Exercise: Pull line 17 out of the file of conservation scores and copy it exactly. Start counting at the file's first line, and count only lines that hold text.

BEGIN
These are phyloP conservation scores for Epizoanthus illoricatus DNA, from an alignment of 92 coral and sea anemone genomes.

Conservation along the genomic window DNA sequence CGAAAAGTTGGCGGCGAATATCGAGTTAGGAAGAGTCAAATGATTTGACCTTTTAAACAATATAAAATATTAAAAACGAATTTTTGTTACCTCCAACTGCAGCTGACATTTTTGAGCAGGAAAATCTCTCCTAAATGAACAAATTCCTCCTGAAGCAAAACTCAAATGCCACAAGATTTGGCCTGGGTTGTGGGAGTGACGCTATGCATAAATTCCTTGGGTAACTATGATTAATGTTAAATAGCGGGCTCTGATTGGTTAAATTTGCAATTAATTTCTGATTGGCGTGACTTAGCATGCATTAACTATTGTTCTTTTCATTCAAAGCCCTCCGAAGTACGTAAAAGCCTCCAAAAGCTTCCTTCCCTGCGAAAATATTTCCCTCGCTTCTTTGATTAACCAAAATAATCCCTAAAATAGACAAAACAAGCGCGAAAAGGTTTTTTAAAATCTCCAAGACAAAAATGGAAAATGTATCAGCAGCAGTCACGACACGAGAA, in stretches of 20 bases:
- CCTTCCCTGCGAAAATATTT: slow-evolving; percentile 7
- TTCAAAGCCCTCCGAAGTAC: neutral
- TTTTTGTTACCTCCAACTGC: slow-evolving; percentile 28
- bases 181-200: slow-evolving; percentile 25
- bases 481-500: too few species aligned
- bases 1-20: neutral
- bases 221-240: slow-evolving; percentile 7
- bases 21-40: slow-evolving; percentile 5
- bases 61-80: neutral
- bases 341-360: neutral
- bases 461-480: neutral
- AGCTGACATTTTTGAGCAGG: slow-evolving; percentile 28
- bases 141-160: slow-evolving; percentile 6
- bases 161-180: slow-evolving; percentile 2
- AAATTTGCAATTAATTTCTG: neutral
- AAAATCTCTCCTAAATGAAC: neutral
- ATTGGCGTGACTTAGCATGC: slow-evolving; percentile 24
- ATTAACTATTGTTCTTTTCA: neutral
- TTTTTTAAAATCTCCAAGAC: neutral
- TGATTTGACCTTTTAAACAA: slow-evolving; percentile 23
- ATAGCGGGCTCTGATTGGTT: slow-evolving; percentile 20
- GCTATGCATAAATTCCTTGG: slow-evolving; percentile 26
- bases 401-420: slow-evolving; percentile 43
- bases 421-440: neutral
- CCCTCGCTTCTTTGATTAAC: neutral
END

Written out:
- AAATTTGCAATTAATTTCTG: neutral